The nervous system is divided into the central nervous system and peripheral nervous system.
Central Nervous System: (C.N.S.)
The central nervous system is divided into two parts: the brain and the spinal cord. The brain contains about 100 billion nerve cells (neurons) and trillons of "support cells" called glia. The spinal cord is about 43 cm long in adult women and 45 cm long in adult men and weighs about 35-40 grams. The vertebral column, the collection of bones (back bone) that houses the spinal cord, is about 70 cm long. Therefore, the spinal cord is much shorter than the vertebral column. Structure and different regions of brain are to be discussed in coming blogs.
Peripheral Nervous System (P.N.S.)
The peripheral nervous system is divided into two major parts: the somatic nervous system and the autonomic nervous system.
Somatic Nervous System
The somatic nervous system consists of peripheral nerve fibers that send sensory information to the central nervous system AND motor nerve fibers that project to skeletal muscle. The figure shows the somatic motor system. The cell body is located in either the brain or spinal cord and projects directly to a skeletal muscle.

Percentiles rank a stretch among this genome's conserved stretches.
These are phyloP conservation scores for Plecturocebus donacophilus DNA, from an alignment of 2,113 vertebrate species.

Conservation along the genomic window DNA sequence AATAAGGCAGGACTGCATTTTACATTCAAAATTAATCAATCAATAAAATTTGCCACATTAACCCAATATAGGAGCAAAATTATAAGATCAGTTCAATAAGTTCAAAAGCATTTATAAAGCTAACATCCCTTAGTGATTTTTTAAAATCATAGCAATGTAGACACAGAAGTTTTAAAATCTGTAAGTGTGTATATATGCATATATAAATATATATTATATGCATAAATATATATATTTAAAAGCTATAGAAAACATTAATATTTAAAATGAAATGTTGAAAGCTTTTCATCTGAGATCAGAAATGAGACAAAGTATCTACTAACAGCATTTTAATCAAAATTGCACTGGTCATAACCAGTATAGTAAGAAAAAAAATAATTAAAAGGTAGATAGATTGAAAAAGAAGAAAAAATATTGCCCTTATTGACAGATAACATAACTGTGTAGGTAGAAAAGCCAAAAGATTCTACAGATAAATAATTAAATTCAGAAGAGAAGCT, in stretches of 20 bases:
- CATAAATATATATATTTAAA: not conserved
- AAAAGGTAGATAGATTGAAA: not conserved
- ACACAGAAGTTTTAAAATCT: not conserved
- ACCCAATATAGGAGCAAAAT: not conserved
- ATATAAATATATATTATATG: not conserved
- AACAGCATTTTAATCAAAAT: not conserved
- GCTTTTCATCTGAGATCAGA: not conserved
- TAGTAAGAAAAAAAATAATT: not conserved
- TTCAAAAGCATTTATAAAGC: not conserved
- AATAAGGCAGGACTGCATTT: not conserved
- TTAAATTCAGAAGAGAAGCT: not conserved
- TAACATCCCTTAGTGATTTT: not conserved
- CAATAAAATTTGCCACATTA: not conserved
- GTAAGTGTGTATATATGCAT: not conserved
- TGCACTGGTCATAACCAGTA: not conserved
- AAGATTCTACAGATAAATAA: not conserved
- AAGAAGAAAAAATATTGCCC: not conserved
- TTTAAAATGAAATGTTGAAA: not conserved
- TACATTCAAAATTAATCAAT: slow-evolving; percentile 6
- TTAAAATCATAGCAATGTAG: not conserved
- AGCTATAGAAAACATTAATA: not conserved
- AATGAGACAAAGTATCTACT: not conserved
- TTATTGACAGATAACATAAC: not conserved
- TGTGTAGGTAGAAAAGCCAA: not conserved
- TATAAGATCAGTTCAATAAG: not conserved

Autonomic Nervous System
The autonomic nervous system is divided into three parts: the sympathetic nervous system, the parasympathetic nervous system and the enteric nervous system. The autonomic nervous system controls smooth muscle of the viscera (internal organs) and glands.
The figure shows the general organization of the autonomic nervous system. The preganglionic neuron is located in either the brain or the spinal cord. This preganglionic neuron projects to an autonomic ganglion. The postganglionic neuron then projects to the target organ. Notice that the somatic nervous system has only one neuron between the central nervous system and the target organ while the autonomic nervous system uses two neurons.
In the peripheral nervous system, neurons can be functionally divided in three ways: